Writers write because they must. Our art is the tool we reach for at our most troubling, painful, frightening, or ecstatic moments, to make sense of things and maybe share something. One of the better poets at the slam said poetry was the way she could talk about a painful subject. When she said poetry helped her recovery, I understood – and hoped her love of poetry would survive beyond this specific need, and impel her to turn her developing skills to a lifetime of other subjects.

Overall, another fun and thought-provoking evening in our favorite city.

                                              

[Poetry may seem frivolous to many; but it can matter deeply.  As poet William Carlos Williams said, "Literature has no practical unction, but people die every day for lack of what is found there."  For the writer, it involves honest self-examination, or should.  That's healthy for any of us.  For some, it may be otherwise unattainable, and poetry (or fiction, even memoir) can provide a back door.  Writing is also a way to understand the world that surrounds us.  And it can communicate stuff that can't be communicated so effectively in less subtle ways.

Particularly in modern life, with such a surplus of stimuli and such limited time, poetry is essential.  I remember once when we were trying a case in Tyler, Texas, I spotted (and bought for my friend, the head trial lawyer on the team) a small sign: "It doesn't matter how fast you drive if you don't know where you're going."  Most of us don't.  We're too damned busy reacting to everything around us.

Poetry?  The writing of it, for those who form the habit, is a marvelous antidote.  It involves reflection.  If we're too antsy to sit and reflect, or meditate, poetry kind of forces us to.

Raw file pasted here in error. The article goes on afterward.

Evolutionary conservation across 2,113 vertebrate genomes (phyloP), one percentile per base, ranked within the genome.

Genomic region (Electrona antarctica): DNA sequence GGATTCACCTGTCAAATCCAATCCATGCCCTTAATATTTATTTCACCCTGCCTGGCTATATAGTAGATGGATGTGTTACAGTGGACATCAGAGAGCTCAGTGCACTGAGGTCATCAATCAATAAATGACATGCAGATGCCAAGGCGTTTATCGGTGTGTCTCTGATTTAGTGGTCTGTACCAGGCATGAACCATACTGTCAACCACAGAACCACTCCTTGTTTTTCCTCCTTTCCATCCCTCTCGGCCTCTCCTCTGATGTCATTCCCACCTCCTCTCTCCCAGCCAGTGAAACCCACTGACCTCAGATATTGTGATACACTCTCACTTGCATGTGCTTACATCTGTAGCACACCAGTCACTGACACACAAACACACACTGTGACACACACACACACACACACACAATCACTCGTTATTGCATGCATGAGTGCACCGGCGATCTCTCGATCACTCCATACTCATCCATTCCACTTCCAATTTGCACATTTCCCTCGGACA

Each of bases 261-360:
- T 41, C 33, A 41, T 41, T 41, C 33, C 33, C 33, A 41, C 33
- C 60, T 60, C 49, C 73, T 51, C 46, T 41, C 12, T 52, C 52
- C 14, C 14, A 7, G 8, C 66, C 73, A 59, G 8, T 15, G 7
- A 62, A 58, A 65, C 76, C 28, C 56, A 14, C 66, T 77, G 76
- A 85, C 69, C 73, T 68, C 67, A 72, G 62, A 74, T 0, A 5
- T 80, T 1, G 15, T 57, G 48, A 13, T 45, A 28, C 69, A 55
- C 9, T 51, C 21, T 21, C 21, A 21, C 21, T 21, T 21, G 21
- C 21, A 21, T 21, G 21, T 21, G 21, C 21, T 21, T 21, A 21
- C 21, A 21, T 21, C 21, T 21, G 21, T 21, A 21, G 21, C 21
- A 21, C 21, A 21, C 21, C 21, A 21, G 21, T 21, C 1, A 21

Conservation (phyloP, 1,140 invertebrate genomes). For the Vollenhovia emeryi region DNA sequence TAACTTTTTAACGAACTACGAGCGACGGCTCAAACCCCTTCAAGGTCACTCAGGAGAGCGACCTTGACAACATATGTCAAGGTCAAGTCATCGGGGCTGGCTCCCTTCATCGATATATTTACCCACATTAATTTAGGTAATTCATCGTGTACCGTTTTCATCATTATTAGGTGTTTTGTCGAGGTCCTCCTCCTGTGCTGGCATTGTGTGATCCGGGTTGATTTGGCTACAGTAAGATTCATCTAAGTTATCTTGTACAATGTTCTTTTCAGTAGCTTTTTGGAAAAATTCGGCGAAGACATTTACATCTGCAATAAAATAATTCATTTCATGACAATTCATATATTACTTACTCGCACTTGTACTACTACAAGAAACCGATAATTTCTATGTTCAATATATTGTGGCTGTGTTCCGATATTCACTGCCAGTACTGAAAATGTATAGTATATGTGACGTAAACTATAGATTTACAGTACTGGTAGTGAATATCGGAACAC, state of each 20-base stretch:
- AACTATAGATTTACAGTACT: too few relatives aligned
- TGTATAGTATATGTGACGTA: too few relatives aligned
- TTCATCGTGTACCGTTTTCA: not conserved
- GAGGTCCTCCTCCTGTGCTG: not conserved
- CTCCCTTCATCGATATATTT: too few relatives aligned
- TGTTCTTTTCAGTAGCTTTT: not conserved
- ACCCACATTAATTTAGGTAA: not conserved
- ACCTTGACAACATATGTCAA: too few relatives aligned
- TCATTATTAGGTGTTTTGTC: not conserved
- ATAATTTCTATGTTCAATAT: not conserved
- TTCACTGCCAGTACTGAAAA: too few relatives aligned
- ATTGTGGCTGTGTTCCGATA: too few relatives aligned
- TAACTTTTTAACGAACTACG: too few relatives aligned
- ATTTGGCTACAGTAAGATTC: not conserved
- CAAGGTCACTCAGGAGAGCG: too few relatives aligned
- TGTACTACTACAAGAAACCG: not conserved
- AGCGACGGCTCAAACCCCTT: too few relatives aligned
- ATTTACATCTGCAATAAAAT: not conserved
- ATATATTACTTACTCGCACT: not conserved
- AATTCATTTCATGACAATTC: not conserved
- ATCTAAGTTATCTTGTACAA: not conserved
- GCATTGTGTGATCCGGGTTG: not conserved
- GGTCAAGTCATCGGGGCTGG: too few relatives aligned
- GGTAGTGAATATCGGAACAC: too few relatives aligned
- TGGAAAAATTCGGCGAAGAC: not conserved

Reading it, or hearing it?  Poetry can remind us of what's human.  Like a movie, someone's poem can give you a sudden clear insight into another human being or some comic or tragic aspect of being human or something.  It's also healthy for the psyche to focus for awhile on something a little deeper than getting by.]

[Although few of my posts touch on poetry, it's important.  I wish I read more of it.  I wish I wrote more of it, and better.  Ironically, my most recent post,  the "For Love of Lit" reading last month , was a mix of poems, photos, and reflections from a reading a few weeks ago.  We have some good local poets (not including me).  For anyone interested, I recommend the monthly reading at Palacio's Bar in Mesilla.  It's in the huge dancehall in back, not in the main bar.  Third Tuesday each month -- the 21st, this month -- at 8, although arriving a little early is good if you plan to read.  But non-readers are welcome too!  It's a cheap way for a quirky sort of break from everyday concerns.]

[Meanwhile I do want to express sadness (and condolences to family) about the recent deaths of two people who put a lot of themselves into improving the world around us, fighting particularly for fairness, tolerance, and ethnic equality: Barbara Myers and Chuck Davis.]